One of the more groan-inducing topics of NAV has always been the subject of user permissions and – more specifically – defining, provisioning, and maintaining what users can do in the system. However, the process of governing what users can or cannot see or do is not only accomplished with permissions, but also with profiles.
NAV 2016 brings a variety of functionality improvements to help improve application security and access cause. This blog will outline a number of these functionality improvements and explain how to use them.
User Groups in NAV 2016
The first major improvement is found when you take a peek at the User card and stumble upon a new FastTab called “User Groups.”
User Groups are groups that have Permission Sets associated with them. You can now create discrete groups of permissions and then associate your users with a role. This means that you no longer have to set up and maintain the long list of Permissions Sets on a user-by-user basis.
To give you a very simple example of how this function can help you, imagine your A/P clerk, Amy, goes on vacation for a month and needs someone to cover for her. Thankfully your data entry intern, Bob, is fully-trained in all things payables and is able to perform the duties for coverage.
However, in order to perform the A/P functions Bob needs to have access to the same NAV functions as Amy. Traditionally, NAV administrators would copy the permissions on Amy’s user card and paste them in Bob’s and then delete those out of Bob when Amy comes back. Where it gets messy is if Bob already had some Permission Sets in common with Amy. Now as an administrator, you’d need to make a note of the Permission Sets they have in common so as not to delete those when reverting Bob back to his old state as plain ol’ intern.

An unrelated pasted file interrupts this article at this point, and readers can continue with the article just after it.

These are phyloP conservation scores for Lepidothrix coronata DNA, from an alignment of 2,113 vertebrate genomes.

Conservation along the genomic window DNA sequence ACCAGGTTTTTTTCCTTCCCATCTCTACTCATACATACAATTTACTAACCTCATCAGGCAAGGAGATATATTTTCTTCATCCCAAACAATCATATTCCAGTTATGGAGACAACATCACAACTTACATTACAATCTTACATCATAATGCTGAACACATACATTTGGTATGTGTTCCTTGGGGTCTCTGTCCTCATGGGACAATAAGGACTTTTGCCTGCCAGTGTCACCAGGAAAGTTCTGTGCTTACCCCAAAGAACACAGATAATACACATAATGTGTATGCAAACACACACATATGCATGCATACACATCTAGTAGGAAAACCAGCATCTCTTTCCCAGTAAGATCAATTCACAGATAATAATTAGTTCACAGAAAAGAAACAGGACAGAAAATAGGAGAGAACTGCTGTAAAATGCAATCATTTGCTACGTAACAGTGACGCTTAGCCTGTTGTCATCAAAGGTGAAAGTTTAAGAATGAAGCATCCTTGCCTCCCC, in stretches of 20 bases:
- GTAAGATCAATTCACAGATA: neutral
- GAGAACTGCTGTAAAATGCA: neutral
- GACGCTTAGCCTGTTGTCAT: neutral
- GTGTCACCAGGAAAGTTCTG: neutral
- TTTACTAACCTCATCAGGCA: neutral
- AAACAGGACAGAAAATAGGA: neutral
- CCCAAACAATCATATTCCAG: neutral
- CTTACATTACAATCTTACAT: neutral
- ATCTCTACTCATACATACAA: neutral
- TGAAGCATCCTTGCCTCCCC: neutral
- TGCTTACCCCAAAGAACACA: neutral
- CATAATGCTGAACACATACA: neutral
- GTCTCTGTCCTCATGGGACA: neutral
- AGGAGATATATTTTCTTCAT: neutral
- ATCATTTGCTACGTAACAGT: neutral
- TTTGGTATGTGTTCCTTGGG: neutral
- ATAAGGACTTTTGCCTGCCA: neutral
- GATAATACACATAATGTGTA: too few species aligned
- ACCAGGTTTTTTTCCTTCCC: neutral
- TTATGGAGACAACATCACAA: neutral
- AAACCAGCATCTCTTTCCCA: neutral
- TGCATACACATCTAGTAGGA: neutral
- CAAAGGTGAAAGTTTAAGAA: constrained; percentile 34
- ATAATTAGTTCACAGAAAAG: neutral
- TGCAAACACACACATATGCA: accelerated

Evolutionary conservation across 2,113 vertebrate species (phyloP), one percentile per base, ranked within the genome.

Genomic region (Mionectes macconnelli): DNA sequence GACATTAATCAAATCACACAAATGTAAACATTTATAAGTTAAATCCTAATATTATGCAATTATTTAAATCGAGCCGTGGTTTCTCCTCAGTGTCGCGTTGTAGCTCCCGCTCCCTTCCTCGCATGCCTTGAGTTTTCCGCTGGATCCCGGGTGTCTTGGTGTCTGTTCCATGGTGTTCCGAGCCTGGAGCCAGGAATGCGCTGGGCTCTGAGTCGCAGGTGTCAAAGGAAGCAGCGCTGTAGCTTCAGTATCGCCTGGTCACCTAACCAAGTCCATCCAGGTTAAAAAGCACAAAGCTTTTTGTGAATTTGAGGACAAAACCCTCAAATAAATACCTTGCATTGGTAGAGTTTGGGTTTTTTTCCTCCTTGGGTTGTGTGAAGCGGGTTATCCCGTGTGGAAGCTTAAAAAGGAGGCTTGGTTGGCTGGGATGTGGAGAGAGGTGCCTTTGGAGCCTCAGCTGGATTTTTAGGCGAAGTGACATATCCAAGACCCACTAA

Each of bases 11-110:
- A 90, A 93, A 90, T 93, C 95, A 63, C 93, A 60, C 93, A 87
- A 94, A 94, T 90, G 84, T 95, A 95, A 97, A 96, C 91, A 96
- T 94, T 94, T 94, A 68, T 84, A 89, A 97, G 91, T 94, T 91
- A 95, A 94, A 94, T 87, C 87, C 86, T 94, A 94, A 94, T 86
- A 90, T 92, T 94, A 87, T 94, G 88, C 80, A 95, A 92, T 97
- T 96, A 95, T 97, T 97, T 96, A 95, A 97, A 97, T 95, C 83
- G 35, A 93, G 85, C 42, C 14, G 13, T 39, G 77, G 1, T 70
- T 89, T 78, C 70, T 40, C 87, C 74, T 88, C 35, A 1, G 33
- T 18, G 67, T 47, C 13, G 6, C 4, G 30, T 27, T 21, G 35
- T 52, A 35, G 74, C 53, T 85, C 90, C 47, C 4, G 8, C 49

Now with NAV 2016 and User Groups your new process would simply be:
- Add Bob to the A/P clerk User Group when Amy leaves;
- Remove Bob from the A/P clerk User Group when Amy (reluctantly) returns;
Just like Permission Sets, User Groups are stackable, so you can associate and disassociate them with a user to create the necessary permission structure that you have always dreamed of.
Try to identify the base access requirements for users across all levels of your organization and use these as a starting point. Having a “foundational” User Group will simplify your task tenfold by leaving only the areas that require some lock-down / control to manage.
Permissions Recording in NAV 2016